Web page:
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Every thing a good AC should know!


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#1 grahamstanly

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Posted 07 February 2007 - 09:21 PM

Hey guys I recently started looking into different film jobs for after college I always wanted to be a D0P but I would like to have a back job that I am confident with so I am looking into the equipment, and tasks of other jobs.


First If you could tell me the task of an AC I would love a rundown of an AC on the set of a film feature, and or digital Tv broadcast.

second what equipment should an AC own, or be comfortable using? on the shoot for a film, or digital Tv broadcast.

and third, what is the average pay of an AC, on a feature film, or a tv broadcast?

o and one more small thing If someday I wanted to move my way up to a Director of photography, whats a better job to start with AC, or a grip, and which one generally pays enough to live off of?

Thank you for all you help!
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#2 Kenny N Suleimanagich

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Posted 08 February 2007 - 01:17 AM

ACs have various responsibilities on a film set, related to camera. Focus pulling, lens handling, mag loading and film loading, batteries, moving camera, cleaning camera or lenses, measuring focus, slate, matte box & mattes, and setting up and breaking down camera.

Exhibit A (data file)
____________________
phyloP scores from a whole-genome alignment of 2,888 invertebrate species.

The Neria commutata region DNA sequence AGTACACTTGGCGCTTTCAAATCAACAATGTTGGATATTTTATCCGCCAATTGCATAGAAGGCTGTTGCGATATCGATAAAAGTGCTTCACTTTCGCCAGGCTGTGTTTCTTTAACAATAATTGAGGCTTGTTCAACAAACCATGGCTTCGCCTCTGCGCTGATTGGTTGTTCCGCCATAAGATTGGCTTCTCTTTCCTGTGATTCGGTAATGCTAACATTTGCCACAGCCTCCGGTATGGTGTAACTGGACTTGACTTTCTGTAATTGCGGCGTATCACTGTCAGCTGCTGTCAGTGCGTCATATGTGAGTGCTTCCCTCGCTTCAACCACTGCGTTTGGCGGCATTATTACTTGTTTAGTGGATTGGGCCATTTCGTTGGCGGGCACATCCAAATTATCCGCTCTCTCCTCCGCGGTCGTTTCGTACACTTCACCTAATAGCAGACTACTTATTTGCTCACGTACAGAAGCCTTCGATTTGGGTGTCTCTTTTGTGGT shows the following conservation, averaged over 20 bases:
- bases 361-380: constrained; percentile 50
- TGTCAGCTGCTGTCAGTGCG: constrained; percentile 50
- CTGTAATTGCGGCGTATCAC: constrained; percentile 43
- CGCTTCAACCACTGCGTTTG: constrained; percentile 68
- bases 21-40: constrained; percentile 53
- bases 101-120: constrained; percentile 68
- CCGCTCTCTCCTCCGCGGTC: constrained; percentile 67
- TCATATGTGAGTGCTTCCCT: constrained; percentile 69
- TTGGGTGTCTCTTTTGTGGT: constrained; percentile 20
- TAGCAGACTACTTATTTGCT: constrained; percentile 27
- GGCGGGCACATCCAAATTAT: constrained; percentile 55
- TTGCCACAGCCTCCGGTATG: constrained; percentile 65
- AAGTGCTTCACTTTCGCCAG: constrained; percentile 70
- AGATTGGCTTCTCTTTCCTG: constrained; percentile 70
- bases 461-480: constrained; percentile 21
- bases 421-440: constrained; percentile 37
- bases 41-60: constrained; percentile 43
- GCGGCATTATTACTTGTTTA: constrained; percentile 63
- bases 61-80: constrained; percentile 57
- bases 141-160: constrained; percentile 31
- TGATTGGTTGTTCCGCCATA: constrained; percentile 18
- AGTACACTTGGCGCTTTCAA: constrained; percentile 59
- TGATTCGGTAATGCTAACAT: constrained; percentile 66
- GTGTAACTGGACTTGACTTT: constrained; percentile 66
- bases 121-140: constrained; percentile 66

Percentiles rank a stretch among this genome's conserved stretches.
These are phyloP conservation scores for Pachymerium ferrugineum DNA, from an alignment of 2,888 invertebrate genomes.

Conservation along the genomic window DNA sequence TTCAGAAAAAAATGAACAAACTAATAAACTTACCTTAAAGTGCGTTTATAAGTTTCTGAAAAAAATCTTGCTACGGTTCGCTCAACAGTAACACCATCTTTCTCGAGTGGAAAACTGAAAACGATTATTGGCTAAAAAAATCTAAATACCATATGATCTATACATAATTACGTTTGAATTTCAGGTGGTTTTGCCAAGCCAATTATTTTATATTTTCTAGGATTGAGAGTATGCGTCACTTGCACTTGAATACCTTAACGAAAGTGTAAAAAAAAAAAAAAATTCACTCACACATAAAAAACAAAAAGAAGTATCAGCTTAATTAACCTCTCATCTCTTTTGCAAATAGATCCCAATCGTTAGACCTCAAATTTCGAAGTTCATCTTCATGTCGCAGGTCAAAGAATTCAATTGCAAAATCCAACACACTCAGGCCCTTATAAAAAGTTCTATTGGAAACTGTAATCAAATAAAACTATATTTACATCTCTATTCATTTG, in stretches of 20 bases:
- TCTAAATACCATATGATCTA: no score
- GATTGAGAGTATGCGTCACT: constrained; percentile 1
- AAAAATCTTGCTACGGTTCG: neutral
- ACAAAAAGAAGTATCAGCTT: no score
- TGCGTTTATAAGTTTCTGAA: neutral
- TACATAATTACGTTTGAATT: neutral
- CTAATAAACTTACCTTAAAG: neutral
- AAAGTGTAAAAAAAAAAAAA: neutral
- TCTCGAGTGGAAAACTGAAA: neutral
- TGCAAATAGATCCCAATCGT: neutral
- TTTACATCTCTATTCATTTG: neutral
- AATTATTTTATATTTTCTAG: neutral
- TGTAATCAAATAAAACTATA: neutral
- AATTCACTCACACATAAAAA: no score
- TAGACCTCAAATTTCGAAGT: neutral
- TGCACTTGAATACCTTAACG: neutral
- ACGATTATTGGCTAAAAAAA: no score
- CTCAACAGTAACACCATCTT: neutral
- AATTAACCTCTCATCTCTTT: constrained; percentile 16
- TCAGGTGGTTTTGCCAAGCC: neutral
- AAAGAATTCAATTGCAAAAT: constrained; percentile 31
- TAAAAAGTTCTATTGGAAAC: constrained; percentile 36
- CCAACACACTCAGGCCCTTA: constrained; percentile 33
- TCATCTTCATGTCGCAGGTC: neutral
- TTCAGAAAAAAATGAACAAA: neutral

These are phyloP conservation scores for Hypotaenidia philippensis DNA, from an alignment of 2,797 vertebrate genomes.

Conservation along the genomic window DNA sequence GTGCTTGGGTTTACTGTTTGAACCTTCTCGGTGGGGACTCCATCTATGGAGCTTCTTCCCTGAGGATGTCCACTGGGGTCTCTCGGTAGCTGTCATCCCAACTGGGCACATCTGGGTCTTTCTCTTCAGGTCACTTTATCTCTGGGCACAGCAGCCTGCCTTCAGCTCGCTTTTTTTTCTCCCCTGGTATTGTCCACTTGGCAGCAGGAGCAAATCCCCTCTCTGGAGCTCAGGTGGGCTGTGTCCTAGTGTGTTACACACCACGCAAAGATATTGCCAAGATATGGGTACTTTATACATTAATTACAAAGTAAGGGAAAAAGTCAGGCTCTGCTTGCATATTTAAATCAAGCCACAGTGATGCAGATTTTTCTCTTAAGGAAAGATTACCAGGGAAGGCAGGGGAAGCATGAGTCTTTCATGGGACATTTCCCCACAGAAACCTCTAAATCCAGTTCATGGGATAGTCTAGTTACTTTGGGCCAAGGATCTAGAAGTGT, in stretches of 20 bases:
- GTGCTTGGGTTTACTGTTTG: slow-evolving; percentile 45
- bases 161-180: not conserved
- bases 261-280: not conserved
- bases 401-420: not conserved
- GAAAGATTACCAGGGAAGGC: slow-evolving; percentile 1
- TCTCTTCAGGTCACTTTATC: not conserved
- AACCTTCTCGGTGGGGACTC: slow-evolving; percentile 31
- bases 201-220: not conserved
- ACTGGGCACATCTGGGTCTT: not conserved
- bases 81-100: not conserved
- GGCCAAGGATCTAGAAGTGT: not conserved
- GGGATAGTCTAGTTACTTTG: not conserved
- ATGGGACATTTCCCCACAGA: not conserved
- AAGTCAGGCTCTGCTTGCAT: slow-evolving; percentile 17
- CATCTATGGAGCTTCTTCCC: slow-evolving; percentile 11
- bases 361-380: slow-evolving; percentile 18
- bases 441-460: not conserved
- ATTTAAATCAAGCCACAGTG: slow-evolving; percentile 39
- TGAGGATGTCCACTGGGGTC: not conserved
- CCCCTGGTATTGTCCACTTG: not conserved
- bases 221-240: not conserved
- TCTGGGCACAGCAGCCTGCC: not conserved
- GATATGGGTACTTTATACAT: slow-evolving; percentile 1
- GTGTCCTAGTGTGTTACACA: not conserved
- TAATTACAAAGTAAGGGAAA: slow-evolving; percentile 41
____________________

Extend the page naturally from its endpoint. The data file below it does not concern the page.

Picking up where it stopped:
Some good tools I carry around when I AC are, blower brush, lens cloth, lens tissue, measuring tape, small allen wrenches (metric & english), camera tape ( like paper ) , light meter ( you never know when you need to take a quick reading for the DP, NOT necessary though), MAG-Lite ( the small one ), Leatherman, Scissors, Sharpie, that little magnifying glass flashlight thingy they sell at Studio Depot, Dry-Erase marker.
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#3 Chris Keth

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Posted 08 February 2007 - 12:25 PM

Buy this and read it:

http://www.amazon.co...m...TF8&s=books
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#4 Jonathan Bowerbank

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Posted 08 February 2007 - 12:49 PM

Buy this and read it:

http://www.amazon.co...m...TF8&s=books


If you read that book and know everything in it by heart, you'll be a fine fine AC
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#5 Rory Hanrahan

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Posted 08 February 2007 - 01:09 PM

Its hard to say what an "average" AC makes and if you could live off of the job or not. Ultimately that really depends on you, and if you are good, hard working, tenacious and pleasant to work with then you very well may climb up to bigger shows and be successful. You may also end up working on no-budget student films while scrounging change from between the couch cushions to pay your rent and posting on Cine.com all winter because production is slow...